A friend pointed out an interesting English quirk to me the other day: Why is a prisoner in prison but a jailer runs the jail?
The answer lies in the suffix, -er, which derives from a Proto-Germanic suffix -ărjo-z, which was added to nouns and meant "a person who has do to with [noun]." Originally the main purpose of this construction was to denote a persons job - a jailer work for a jail. In Modern English the meaning expanded to also denote something a person does that is not necessarily their profession - a runner runs, but it's probably not their day job. The definition further evolved into something like "a native or inhabitant of," which is where we get New Yorker or southerner - and prisoner.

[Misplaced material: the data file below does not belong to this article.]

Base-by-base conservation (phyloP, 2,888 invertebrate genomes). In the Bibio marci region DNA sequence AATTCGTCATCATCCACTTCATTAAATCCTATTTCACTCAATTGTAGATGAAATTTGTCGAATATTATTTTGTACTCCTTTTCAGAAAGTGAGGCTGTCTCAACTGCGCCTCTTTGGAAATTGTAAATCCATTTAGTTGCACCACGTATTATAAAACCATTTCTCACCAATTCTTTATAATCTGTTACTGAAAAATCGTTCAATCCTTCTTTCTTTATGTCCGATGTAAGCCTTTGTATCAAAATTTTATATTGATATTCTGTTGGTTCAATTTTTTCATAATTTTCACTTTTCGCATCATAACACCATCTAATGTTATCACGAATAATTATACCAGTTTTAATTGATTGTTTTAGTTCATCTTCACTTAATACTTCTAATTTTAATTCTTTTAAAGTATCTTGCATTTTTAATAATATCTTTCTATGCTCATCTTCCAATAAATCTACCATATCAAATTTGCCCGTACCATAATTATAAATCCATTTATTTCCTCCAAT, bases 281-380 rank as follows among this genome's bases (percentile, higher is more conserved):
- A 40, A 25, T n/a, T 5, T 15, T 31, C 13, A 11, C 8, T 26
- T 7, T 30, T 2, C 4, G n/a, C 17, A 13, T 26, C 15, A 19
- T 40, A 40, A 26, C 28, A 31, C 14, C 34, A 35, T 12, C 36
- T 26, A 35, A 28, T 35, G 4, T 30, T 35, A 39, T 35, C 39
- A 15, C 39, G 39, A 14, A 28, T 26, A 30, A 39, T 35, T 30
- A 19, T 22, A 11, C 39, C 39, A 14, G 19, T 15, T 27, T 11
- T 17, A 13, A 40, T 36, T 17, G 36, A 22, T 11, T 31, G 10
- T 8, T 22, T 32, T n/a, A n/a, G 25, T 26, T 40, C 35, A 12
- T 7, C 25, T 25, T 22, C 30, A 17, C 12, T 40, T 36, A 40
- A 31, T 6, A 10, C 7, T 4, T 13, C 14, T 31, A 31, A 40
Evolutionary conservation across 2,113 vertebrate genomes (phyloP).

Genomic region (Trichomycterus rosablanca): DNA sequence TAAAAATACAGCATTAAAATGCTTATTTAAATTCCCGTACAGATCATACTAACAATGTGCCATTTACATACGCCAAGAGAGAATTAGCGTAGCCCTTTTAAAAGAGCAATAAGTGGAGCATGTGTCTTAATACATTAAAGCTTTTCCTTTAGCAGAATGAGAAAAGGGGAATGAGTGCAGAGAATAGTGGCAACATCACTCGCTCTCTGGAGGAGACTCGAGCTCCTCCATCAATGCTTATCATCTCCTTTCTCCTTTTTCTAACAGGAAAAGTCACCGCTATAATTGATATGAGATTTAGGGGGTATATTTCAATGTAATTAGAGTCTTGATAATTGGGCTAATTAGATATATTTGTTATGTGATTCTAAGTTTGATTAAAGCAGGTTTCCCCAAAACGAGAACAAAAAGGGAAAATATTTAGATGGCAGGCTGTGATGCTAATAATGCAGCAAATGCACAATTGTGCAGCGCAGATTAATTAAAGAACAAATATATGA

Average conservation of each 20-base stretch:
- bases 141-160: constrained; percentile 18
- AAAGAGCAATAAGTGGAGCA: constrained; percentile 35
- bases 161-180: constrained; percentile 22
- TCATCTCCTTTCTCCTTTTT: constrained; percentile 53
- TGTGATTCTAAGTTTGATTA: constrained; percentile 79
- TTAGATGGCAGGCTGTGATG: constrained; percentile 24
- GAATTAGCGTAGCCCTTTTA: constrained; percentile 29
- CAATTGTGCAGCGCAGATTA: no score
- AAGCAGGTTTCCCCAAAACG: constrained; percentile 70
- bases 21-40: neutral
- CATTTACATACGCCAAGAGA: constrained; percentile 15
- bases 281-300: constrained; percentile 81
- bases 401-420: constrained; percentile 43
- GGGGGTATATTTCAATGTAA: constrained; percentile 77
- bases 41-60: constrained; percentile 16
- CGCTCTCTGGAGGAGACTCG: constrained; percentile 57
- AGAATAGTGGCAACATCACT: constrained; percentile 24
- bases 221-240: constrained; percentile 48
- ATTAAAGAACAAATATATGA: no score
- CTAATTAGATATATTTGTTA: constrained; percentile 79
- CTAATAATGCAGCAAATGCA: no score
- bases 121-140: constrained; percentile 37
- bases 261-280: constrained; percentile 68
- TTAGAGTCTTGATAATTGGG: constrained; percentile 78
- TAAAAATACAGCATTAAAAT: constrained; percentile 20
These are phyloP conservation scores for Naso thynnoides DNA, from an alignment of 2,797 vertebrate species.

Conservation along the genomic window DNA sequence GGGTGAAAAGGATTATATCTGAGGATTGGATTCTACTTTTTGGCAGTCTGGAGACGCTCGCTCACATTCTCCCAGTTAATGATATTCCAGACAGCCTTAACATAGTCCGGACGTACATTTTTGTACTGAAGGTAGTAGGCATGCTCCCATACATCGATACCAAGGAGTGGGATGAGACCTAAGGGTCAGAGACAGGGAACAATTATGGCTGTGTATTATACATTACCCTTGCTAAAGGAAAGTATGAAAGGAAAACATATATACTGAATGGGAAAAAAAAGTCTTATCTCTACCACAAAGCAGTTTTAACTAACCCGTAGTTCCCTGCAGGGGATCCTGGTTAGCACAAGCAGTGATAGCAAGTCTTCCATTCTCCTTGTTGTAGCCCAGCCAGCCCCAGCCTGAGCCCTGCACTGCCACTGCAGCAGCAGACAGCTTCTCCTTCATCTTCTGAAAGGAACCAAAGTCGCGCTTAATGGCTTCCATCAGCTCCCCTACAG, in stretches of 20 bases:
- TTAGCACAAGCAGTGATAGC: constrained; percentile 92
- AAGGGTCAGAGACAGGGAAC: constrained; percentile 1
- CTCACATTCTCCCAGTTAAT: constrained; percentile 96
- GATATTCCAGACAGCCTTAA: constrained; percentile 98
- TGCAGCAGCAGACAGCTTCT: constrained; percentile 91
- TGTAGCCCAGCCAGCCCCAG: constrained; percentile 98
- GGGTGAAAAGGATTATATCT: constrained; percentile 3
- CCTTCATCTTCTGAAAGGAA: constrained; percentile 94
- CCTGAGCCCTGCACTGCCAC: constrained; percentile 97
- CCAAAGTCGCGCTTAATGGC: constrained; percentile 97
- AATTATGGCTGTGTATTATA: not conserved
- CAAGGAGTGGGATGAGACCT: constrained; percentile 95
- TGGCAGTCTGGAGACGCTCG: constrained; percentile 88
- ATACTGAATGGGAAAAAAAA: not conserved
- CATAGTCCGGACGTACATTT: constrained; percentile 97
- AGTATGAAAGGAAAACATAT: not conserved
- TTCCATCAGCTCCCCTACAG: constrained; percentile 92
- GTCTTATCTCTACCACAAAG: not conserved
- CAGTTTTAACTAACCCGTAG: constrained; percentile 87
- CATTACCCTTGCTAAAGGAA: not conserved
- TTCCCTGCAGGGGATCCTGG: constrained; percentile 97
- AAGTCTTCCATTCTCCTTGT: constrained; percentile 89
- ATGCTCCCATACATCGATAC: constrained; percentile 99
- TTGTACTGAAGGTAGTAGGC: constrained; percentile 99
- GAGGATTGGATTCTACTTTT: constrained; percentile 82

As a side note, there is an obsolete definition of prisoner that meant "person who runs the prison."